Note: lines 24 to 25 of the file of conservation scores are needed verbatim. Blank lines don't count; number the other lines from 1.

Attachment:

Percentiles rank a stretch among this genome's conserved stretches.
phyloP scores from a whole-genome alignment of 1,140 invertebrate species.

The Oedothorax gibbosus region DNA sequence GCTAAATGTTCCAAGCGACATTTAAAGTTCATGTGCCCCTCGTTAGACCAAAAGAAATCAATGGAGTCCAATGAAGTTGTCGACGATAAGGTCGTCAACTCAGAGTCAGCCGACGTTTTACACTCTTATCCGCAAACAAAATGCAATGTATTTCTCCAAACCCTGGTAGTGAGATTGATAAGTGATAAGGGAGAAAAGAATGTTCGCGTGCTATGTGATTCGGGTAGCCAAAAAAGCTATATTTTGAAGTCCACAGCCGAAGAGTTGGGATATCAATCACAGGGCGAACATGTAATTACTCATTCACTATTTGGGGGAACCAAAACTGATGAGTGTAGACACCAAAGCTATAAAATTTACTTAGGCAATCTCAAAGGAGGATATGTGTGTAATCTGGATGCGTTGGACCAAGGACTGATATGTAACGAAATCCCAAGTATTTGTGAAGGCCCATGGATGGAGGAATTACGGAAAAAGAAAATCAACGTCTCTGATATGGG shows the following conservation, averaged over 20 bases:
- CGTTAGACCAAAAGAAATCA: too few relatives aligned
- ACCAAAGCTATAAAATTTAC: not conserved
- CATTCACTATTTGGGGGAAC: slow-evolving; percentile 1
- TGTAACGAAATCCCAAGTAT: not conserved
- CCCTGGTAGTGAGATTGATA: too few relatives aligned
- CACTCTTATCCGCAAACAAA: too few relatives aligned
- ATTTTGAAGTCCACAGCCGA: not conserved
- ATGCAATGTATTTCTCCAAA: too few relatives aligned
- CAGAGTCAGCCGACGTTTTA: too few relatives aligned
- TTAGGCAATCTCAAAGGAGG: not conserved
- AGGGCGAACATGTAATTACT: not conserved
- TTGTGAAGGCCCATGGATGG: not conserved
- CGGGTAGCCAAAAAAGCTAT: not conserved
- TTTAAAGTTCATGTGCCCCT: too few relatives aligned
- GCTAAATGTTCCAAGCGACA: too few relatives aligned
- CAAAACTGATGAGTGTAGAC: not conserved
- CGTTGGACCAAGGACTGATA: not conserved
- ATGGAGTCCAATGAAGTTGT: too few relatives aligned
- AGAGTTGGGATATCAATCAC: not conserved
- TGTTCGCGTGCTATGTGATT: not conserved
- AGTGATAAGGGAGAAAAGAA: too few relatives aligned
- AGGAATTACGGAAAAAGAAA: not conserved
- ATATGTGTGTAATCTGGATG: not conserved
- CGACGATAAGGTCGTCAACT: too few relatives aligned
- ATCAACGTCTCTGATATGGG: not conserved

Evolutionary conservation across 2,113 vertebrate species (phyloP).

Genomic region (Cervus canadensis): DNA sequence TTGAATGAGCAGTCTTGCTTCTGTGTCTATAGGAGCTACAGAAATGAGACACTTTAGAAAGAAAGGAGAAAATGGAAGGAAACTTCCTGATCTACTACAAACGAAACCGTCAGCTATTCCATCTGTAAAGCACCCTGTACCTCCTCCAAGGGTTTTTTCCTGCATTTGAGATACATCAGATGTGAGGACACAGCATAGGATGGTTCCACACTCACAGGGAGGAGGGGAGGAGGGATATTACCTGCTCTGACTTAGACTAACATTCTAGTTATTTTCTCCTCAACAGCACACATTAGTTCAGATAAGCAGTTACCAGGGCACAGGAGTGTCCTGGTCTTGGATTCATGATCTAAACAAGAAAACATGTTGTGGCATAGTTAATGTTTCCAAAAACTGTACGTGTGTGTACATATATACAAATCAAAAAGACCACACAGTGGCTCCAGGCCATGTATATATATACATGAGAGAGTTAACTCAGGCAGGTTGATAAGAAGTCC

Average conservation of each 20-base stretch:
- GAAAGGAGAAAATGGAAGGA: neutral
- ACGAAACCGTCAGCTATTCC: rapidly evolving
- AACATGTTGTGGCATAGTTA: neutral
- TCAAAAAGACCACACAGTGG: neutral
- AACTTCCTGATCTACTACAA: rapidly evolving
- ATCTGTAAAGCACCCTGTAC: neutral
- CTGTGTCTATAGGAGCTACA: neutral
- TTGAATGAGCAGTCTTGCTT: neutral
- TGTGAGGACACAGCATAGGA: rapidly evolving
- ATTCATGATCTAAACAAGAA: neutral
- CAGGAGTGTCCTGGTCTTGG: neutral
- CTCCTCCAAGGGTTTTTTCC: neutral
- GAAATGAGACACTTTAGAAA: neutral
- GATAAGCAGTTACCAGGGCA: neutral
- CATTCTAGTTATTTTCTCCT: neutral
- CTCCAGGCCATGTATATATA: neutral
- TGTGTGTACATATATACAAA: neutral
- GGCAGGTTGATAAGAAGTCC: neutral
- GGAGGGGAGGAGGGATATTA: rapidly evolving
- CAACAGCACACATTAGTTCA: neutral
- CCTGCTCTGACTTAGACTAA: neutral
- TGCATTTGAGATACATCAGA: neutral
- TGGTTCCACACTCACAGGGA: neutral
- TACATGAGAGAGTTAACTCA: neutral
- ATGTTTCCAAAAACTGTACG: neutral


- AGTGATAAGGGAGAAAAGAA: too few relatives aligned
- AGGAATTACGGAAAAAGAAA: not conserved